In a couple of races, they may have to choose which one of the two to support 100%. How do you do when your nr 2 driver is getting better results that the nr 1, collecting more and more points in a season so close as this one? And are RB ready to risk loosing Webber to another (Red) team, potentially risking good info on technology/developments being “brought over” to the worst opponents, by not giving him a proper chanse? Not to mention good engineers/mechanics.
    How would Vettel handle his team mate being a bigger contender for title than himself, in the same equipment?

    Pressure is on, Vettel & Horner!

    1. LiamC says:

      I don’t think so. RBR didn’t prioritise Webber in 2010, they are very unlikely to do it with more than half the season to go. If Seb is in with a chance, they will favour him.

      This isn’t bitterness, it just is. Austria holds the purse strings, and a young German fits the image better than a middle aged Australian.

      You’ve got to give Webber credit though, he is showing very similar pace to a two time world champion. Not many would have rated him after last year.

      1. Quattro_T says:

        “I don’t think so. RBR didn’t prioritise Webber in 2010, they are very unlikely to do it with more than half the season to go.”

        Yes they did.
        Mid-season 2010 after crossing the line as a winner of Brittish GP, Webber went on the radio announcing to Horner “Not bad for a number 2 driver eh”. So do I listen to you basically echoing statements of team boss Horner, or to first hand source – the actual driver – stating clearly and loudly that he is being treated like a number 2? At that point in the championship Webber was by all means a contender for the title. So do not tell me RB always treated the two drivers equally when facts indicate something else.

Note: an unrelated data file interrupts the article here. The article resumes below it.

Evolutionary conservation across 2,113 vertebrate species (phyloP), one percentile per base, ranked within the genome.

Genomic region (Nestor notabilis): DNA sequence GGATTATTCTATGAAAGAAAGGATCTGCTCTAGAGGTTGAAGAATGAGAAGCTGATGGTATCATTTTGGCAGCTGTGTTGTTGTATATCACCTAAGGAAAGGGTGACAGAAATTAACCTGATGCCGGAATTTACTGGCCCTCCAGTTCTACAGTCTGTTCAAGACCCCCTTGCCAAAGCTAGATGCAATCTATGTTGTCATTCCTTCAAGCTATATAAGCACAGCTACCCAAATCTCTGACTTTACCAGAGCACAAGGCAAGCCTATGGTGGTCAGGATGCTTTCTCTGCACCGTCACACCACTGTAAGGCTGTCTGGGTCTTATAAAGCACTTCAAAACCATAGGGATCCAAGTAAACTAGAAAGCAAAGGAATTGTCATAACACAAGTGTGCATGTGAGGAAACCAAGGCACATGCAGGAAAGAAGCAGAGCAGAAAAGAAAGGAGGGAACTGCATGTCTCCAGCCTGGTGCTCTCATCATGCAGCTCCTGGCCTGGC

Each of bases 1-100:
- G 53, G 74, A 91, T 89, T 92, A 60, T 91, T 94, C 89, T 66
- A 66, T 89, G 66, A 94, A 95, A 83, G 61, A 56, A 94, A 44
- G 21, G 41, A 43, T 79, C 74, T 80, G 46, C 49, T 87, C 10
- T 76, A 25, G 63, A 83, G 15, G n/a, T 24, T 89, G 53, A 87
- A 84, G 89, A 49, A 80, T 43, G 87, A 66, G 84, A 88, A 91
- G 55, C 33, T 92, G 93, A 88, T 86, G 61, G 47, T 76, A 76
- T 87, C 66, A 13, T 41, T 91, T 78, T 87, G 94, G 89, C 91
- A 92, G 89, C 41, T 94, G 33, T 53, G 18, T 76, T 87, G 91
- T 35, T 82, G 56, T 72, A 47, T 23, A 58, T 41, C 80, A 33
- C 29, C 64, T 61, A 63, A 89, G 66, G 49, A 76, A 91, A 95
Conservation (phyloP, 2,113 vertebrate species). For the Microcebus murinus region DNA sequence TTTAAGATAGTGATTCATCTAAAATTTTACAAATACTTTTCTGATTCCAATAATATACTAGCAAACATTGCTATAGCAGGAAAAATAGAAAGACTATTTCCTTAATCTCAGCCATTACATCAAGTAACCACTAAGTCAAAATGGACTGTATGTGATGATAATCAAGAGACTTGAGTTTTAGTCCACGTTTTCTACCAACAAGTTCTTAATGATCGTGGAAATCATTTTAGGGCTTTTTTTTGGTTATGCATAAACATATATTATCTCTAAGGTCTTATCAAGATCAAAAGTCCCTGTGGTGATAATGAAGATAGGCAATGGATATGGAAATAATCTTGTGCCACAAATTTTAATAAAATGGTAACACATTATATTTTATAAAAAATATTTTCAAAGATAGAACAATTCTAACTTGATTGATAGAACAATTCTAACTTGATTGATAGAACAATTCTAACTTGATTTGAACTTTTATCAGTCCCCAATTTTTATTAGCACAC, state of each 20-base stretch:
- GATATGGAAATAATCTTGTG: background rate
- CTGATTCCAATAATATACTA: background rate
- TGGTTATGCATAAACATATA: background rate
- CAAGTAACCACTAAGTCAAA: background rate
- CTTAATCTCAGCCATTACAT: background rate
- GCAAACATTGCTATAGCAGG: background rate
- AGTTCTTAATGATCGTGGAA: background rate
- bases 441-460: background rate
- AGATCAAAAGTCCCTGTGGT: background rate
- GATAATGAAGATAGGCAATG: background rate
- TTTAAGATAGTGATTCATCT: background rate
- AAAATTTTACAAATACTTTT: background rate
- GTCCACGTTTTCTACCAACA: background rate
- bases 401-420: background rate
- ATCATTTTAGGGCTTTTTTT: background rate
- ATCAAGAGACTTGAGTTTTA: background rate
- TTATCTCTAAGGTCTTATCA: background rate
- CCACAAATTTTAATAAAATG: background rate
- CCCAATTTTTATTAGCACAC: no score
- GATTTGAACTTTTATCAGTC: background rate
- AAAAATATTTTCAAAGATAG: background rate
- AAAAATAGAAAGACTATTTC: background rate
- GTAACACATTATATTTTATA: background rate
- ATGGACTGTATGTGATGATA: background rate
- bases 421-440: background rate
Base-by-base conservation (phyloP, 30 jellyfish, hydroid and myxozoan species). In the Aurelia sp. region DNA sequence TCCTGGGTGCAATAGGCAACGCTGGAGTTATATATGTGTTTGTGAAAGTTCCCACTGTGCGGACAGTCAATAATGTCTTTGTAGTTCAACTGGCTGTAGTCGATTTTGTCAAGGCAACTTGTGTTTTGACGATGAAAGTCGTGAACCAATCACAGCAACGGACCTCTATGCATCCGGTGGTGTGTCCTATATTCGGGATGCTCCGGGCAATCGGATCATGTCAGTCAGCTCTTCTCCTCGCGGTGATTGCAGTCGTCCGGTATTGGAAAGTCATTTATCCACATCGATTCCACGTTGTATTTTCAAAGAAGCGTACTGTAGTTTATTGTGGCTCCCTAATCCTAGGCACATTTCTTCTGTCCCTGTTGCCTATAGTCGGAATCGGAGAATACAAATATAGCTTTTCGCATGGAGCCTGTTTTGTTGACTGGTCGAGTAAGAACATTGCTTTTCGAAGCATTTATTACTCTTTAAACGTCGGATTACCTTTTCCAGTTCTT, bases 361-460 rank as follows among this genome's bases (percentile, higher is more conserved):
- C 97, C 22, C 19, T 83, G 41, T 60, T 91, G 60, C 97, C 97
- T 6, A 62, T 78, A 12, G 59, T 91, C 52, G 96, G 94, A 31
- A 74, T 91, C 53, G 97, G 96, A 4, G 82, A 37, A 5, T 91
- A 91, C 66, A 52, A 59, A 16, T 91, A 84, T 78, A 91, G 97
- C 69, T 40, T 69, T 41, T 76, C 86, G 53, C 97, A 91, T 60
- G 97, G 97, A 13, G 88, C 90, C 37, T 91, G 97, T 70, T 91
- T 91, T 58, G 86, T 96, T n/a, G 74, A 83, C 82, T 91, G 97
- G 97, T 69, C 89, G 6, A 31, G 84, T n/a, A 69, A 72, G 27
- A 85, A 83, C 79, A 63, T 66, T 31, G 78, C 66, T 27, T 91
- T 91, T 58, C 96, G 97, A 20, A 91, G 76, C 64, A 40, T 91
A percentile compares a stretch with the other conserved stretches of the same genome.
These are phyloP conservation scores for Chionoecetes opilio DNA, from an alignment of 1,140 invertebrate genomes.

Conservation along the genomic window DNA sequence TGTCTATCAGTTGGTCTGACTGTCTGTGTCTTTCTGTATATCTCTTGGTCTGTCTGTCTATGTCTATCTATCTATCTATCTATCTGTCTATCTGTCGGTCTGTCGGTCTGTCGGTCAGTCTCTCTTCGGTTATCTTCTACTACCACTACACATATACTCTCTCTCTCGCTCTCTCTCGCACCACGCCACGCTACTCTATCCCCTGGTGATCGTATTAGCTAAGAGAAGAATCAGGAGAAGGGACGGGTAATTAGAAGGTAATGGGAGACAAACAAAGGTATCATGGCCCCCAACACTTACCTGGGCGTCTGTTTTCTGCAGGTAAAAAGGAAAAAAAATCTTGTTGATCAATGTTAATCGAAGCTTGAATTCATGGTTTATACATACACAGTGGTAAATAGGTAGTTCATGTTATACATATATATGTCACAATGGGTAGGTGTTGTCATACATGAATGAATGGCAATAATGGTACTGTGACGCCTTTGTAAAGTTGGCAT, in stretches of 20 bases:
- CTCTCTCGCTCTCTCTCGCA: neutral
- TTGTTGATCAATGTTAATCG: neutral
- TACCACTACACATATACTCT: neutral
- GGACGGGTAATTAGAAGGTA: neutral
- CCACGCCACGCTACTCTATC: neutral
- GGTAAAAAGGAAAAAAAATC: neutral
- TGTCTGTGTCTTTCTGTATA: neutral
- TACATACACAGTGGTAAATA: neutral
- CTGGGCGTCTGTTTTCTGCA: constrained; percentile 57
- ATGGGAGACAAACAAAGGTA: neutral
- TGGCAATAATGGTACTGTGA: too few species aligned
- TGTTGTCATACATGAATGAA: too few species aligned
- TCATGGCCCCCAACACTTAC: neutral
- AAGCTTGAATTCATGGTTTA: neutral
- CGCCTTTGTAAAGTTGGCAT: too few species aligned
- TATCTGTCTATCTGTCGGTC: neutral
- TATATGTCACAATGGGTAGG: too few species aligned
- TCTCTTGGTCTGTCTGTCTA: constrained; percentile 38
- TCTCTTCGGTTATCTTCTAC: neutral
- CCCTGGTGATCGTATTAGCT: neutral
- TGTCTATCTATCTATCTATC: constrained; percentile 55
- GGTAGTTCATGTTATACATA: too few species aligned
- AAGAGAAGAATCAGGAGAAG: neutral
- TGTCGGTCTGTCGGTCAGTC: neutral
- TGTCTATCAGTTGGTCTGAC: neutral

2. LiamC says:

        I think you need to read what I wrote again mate.

      3. Steve says:

        “So do not tell me RB always treated the two drivers equally when facts indicate something else.”

        Err, he didn’t. Maybe read the post in future before flying off the handle.

      4. Quattro_T says:

        Sorry LiamC, I totally mixed up what you wrote with another post – my bad.

      5. hero_was_senna says:

        EBD, something that Vettel got working with his style, and Webber never did.
        In 2010, there wasn’t much between them either.

      6. Greg (Aus) says:

        +1

      7. Alex W says:

        Except in the second half of 2010 where the EBD was really working, Vettel was always quite a bit quicker than Webber in those races with an effective EBD, and funny how Webber was alot faster in the EBD-ban race in 2011, but was outpaced in every other race (bar faults on Vettels car)

    2. Rodger says:

      It’ll be Webber’s best chance to beat Vettel in the championship, especially if he can manage another win and Vettel DNF’s in the next race.
      But if Vettel does triumph over him yet again at least Mark can blame: getting secondary treatment, hurting his hand\shoulder\leg in a bike\luge\run, his stubble not being aerodynamic enough, etc.

    3. Aaron95 says:

      That sort of decision is a very long way off. Seb is only 16 points behind Mark and we’re not even at the halfway point in the season. If previous years are anything to go by, they will have no team orders until one driver mathematically cannot win the title.

      1. Quattro_T says: